With pieces on display that range from surreal to sensual to heartwarming, the Leslie-Lohman Museum is the only art museum in the world solely dedicated to the curation and preservation of work that speaks directly to the LGBTQ experience.

Located in Manhattan’s SoHo district, the museum hosts six exhibitions a year, plus public lectures and events. The institution commissions an annual facade installation, so even its exterior becomes a striking visual experience.

Entry to the museum is a bargain for only a suggested donation of $10 to access all the current exhibits, so you can indulge in some high art without breaking the bank.

Dixon Place, Lower East Side

Go beyond Broadway to experience avant-garde performance art from some of the most buzzworthy creators in NYC at Dixon Place. Featuring an eclectic mix of experimental theater, contemporary dance, cabaret and more, Dixon Place has a daily calendar of cutting-edge events produced in both its main stage theater and upstairs lounge.

The venue’s lounge and bar offer a wide selection of specialty cocktails, beers, cider and snacks, with all proceeds going directly to support future programming. Beverages can be brought into the theater during the show, so come thirsty!

Myss Tic Escape Room, Park Slope

Myss Tic Escape Room combines immersive gaming with Hollywood-caliber special effects for a once-in-a-lifetime night of fun.

Located in Park Slope, Brooklyn, a vibrant enclave that’s served as a safe haven for LGBTQ families and laid-back urbanites for decades, Myss Tic features two escape room experiences, giving visitors the option of stepping back in time to uncover the secrets of a haunted theater or piecing together the clues of a 1980s governmental plot.

The Bureau of General Services — Queer Division, West Village

lgbtq nyc
Check out the coffee table books and more. (Photo: David Ayllon)

Hosted by The LGBT Community Center of New York, The Bureau of General Services — Queer Division is a shop, micro-gallery and event space with a playfully punk sense of humor that emulates NYC’s natural bravado.

Offering an exquisite collection of coffee table books, fiction and poetry, as well as cheeky apparel and novelties that you couldn’t find anywhere else, the BGSQD also hosts weekly events, including film screenings, lectures and signings.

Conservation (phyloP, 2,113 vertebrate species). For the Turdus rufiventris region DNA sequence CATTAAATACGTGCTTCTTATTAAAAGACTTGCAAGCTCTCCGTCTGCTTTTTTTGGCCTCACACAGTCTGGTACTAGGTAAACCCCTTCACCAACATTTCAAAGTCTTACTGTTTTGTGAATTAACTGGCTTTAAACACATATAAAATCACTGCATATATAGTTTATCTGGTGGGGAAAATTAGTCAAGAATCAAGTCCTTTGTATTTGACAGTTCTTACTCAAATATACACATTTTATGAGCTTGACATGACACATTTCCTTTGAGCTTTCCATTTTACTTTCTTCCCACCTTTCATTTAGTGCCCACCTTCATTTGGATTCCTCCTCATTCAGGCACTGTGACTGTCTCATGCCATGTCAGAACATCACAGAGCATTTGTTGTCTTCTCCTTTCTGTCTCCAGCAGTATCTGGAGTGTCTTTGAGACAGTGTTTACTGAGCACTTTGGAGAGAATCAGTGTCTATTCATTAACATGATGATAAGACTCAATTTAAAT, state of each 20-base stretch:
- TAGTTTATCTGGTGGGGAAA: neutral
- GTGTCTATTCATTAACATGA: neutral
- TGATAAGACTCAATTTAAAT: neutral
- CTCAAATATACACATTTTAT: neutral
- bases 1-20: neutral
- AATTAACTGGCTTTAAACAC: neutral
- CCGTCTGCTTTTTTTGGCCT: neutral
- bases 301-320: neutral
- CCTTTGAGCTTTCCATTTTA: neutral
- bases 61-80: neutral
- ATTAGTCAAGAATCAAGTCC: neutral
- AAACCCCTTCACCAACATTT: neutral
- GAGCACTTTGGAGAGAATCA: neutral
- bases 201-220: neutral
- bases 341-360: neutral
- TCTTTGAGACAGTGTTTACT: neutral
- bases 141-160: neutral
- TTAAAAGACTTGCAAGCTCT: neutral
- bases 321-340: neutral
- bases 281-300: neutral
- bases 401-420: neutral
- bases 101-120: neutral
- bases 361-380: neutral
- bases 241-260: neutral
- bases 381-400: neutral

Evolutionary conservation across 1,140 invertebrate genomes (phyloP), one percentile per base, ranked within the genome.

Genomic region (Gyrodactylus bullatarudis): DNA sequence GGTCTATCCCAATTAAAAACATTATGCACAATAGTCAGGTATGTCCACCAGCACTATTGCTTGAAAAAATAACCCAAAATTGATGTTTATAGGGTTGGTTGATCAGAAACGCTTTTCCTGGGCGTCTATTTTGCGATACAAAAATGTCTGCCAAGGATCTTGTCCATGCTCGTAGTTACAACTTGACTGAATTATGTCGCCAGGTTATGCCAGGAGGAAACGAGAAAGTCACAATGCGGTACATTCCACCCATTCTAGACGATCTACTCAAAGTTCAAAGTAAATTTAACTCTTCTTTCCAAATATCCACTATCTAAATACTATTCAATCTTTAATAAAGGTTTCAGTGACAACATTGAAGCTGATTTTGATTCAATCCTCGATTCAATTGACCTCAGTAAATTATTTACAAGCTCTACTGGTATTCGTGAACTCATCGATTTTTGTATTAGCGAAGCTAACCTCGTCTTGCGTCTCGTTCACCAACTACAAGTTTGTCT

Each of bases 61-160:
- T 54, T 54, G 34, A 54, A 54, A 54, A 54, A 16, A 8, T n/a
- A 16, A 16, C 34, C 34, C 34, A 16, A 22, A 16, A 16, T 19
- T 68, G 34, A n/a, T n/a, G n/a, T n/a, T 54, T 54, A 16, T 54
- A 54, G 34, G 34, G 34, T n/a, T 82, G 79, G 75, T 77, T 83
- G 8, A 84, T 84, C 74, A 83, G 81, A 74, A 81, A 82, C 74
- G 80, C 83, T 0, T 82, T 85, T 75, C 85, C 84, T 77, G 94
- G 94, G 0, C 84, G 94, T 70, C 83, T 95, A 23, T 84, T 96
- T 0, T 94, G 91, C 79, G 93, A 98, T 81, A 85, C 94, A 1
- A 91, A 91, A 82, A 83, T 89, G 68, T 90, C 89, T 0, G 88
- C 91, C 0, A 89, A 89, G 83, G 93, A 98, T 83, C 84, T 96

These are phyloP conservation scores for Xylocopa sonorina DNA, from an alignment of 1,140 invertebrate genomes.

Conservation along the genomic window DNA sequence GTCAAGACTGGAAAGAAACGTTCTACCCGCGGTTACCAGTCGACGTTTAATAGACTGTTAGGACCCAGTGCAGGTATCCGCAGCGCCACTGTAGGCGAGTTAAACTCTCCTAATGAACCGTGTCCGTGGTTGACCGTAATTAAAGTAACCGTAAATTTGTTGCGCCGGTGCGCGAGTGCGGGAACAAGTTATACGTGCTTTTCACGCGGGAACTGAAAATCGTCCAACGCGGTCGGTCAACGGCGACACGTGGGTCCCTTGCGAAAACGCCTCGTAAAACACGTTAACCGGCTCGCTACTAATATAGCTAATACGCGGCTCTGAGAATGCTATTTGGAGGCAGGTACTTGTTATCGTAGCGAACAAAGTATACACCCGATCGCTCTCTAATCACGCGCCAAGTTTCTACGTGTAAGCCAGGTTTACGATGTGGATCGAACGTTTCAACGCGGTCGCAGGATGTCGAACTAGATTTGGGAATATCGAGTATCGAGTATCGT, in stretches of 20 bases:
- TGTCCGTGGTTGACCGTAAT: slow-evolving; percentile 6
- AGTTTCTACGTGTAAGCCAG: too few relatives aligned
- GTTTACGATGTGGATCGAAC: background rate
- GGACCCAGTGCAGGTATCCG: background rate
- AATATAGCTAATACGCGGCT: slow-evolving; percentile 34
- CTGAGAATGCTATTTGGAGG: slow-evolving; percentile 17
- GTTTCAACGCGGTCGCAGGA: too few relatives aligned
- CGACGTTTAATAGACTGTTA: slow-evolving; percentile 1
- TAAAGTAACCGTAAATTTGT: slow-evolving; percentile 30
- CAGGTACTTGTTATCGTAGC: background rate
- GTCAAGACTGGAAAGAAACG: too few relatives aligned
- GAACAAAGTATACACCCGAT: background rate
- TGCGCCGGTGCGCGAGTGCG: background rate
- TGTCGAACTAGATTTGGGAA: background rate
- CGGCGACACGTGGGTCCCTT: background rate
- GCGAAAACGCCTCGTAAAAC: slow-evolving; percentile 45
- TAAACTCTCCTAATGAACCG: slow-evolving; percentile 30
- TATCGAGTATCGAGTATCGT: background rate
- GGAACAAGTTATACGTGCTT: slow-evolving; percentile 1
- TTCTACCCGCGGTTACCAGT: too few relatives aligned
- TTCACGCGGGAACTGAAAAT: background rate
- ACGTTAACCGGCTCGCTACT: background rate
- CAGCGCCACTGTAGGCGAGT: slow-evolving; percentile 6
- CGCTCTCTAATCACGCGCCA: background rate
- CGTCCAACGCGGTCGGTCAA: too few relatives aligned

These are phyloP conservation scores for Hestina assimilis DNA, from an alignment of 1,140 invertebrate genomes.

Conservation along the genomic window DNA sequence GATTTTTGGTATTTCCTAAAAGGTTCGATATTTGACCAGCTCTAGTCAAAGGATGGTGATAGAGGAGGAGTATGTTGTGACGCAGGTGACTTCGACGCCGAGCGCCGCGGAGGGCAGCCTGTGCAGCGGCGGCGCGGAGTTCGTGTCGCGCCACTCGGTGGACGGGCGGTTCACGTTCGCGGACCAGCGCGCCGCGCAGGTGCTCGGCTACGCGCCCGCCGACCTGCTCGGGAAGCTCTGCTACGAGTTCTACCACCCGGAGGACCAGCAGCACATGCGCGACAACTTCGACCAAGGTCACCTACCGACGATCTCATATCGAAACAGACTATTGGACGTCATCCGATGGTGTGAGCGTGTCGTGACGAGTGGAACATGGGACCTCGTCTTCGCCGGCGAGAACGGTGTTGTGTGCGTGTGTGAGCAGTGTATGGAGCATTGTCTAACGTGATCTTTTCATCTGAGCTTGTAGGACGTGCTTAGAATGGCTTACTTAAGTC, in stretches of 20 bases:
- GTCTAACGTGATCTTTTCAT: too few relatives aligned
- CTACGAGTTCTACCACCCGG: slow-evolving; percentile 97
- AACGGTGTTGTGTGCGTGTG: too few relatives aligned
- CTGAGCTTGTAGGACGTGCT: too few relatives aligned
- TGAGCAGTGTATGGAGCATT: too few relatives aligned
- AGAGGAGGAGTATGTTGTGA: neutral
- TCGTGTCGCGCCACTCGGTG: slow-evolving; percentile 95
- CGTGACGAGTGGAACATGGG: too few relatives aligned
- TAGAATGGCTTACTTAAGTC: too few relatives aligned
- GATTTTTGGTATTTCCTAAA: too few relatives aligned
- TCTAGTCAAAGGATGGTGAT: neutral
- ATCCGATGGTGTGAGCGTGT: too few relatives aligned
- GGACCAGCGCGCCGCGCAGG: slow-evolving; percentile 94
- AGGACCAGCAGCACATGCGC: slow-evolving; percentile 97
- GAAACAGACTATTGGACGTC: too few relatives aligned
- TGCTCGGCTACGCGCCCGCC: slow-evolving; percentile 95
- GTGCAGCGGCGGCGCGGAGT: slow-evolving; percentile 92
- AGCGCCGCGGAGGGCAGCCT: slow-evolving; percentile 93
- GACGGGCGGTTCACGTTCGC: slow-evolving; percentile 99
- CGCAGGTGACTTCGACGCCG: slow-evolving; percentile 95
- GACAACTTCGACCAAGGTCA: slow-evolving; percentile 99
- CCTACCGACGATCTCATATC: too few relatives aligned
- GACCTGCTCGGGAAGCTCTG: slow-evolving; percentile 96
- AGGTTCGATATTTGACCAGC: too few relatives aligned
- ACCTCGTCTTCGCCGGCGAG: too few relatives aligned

When you’re done shopping, spend some time exploring the entirety of the LGBT Center, which houses one of the original murals created by artist and AIDs activist Keith Haring — a true piece of queer history!

Bluestockings Bookstore, Lower East Side

Bluestockings Bookstore, Fair Trade Cafe, and Activist Center is collectively owned and staffed by volunteers and offers a fantastic variety of books, zines and specialty products that focus on social justice, queer theory, gender studies and the work of other marginalized creative writers.

If you’re hoping to get even more involved in the cause, check out their calendar of daily events, meet-up groups and training. You can feel good about your purchase knowing that your money is going to support the Bluestocking crew continuing to create a safe space for community engagement and educational opportunities.

The House of Yes, Bushwick

Feeling adventurous? Head over to The House of Yes, an innovative party and performance venue in Brooklyn that’s as inclusive as it is opulent.

Located in a converted ice warehouse, this expansive hideaway hosts events ranging from free queer dance parties to an elaborate NSFW fantasy masquerade, complete with lush circus performances and aphrodisiac drink specials.

Be sure to read event descriptions carefully and take instructions seriously — to ensure everyone’s safety and fun, The House of Yes takes rules very seriously. If they say costume required, they mean it, and will often have anyone who shows up in civilian clothes don some items from their on-site costume truck.